The familiar two-step $\mathrm{E2}$ mechanism of the dehydration reaction of ethanol using concentrated sulfuric acid is given below (forgive me for not using diagrams):

  1. $\ce{H-CH2-CH2-OH + H2SO4 -> H-CH2-CH2-OH2+ + HSO4-}$
  2. $\ce{HSO4- + H-CH2-CH2-OH2+ -> H2SO4 + CH2=CH2 + OH2}$

I have certain doubts about the viability of the second step, as $\ce{HSO4-}$ is a weak base.

Maybe $\ce{H2O}$ is used as the base in the second reaction instead? If so, is the catalyst regenerated at all?


What actually happens, as always, depends on the exact conditions and concentrations which you did not add to your question. However, you do state whether the catalyst is regenerated; as such, I assume you are talking about the following reaction:

$$\ce{C2H5OH ->[\ce{[H2SO4]}] C2H4 + H2O}\tag{1}$$

I.e. a dehydration of ethanol using catalytic sulfuric acid.

The first thing we have to consider is the $\mathrm{p}K_\mathrm{a}$ values of sulfuric acid and ethanol (and water; which will be present anyway unless you accidentally found dry sulfuric acid). Using a very quick ballpark, we can assume: $$\mathrm{p}K_\mathrm{a}(\ce{H2O}) \approx \mathrm{p}K_\mathrm{a} (\ce{C2H5OH}) > \mathrm{p}K_\mathrm{a}(\ce{H2SO4})\tag{2}$$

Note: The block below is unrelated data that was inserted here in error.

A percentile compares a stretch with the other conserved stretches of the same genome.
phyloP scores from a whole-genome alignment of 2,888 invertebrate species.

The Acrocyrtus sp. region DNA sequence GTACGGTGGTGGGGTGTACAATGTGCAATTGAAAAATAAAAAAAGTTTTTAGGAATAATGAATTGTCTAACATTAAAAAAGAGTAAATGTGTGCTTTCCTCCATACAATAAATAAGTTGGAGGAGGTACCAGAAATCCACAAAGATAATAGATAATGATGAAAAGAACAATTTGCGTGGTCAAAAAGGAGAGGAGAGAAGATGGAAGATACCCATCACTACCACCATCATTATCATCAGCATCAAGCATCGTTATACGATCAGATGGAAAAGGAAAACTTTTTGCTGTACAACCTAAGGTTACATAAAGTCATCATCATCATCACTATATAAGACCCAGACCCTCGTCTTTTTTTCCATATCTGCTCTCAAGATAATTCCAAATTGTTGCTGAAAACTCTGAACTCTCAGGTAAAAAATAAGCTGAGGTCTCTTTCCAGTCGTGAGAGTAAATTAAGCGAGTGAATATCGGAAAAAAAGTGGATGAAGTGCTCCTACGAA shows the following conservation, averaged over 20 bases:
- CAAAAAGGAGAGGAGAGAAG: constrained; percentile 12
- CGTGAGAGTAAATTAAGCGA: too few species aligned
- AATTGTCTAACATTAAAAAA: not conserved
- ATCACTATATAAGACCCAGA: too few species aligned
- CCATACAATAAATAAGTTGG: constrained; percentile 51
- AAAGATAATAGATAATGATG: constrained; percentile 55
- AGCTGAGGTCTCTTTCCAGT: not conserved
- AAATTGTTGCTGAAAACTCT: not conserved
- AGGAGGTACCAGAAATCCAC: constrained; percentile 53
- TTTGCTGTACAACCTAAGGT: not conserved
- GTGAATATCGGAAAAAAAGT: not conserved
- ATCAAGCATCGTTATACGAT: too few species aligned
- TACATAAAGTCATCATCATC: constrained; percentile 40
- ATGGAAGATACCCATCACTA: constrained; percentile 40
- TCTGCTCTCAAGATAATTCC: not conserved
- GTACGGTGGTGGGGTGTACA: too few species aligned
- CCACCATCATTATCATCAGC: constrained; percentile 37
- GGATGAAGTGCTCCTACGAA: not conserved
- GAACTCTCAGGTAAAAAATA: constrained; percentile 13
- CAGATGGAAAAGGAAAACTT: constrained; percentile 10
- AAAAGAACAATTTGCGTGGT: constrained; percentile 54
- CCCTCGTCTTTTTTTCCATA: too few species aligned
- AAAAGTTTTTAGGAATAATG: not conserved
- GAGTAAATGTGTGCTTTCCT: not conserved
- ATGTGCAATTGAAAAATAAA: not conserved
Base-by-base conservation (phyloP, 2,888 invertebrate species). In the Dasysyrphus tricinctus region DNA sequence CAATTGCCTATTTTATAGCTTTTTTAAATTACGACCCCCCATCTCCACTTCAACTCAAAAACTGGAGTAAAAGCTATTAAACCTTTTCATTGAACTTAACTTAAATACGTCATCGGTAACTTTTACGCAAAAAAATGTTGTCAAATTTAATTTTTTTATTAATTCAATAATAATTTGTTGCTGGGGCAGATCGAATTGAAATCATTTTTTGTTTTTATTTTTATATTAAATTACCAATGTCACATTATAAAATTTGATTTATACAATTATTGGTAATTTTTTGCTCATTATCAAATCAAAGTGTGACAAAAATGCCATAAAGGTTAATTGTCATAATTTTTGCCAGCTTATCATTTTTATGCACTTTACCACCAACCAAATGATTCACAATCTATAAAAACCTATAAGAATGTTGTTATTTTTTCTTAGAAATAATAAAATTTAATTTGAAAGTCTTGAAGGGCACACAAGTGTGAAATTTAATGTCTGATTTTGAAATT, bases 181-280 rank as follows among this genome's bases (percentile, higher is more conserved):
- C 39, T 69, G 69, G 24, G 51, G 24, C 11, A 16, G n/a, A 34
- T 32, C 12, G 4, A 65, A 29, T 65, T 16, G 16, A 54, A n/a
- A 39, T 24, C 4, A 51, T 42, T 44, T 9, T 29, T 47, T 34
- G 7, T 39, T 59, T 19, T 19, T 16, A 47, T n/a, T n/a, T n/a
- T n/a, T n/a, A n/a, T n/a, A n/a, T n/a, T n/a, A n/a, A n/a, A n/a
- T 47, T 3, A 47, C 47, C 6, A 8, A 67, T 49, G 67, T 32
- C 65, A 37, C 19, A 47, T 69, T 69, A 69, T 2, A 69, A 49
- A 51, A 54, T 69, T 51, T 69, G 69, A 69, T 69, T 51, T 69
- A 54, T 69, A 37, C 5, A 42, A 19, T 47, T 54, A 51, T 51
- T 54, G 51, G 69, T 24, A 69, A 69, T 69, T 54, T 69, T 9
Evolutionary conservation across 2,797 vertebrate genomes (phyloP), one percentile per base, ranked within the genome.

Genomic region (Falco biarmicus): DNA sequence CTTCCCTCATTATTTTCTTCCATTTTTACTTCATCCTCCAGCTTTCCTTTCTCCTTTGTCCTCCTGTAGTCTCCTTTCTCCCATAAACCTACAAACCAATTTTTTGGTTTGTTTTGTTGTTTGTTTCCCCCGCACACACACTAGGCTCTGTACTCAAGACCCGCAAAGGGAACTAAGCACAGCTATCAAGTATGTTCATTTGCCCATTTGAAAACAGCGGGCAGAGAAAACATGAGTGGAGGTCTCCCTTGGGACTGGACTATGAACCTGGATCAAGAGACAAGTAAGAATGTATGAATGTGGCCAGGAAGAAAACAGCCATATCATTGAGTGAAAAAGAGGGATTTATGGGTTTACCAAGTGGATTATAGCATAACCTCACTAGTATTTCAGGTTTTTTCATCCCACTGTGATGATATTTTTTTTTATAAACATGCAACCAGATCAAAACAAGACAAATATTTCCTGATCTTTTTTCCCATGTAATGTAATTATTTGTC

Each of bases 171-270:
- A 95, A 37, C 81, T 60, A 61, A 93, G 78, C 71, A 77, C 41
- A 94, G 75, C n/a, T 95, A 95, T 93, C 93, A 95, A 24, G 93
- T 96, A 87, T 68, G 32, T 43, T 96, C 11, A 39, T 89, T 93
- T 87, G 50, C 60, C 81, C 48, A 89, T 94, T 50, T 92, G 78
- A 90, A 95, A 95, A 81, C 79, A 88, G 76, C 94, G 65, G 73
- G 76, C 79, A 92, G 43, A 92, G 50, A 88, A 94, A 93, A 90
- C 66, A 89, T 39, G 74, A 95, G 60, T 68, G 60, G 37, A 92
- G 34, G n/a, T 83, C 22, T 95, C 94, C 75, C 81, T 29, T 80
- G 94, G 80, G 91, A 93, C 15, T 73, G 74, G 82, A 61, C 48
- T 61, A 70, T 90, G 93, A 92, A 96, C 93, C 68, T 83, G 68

Since sulfuric acid is catalytic, we can assume that the first (complete; non-equilibrious) step will be:

$$\ce{C2H5OH + H2SO4 -> C2H5OH2+ + HSO4-}\tag{3}$$

$\mathrm{p}K_\mathrm{a,2} (\ce{H2SO4}) \approx 2$, which is only two units less than water. Therefore, — under the assumption that we added $10~\mathrm{mol}\text{-}\%\ \ce{H2SO4}$ — we might assume that some additional molecules of ethanol (and/or water) are protonated under equilibrium conditions:

$$\ce{C2H5OH + HSO4- <<=> C2H5OH2+ + SO4^2-}\tag{4}$$

Thus, part of the sulfuric acid will be present as sulfate, the majority as hydrogen sulfate. Sulfate is a stronger base (albeit still weak) and thus the final mechanistic step is probably better written using sulfate rather than hydrogen sulfate:

$$\ce{H-C2H4-OH2+ + SO4^2- -> HSO4- + H2O + C2H4 ^}\tag{5}$$

Of all the bases present at equilibrium, sulfate is the strongest as its conjugate acid’s $\mathrm{p}K_\mathrm{a} > 0$. The general order of basicity of all compounds in solution is:

$$\ce{SO4^2-} > \ce{H2O} \approx \ce{C2H5OH} > \ce{HSO4-}\tag{6}$$

Finally, note that the reaction does not have to proceed via $\mathrm{E2}$ — an $\mathrm{E1}$ mechanism is almost equally viable.


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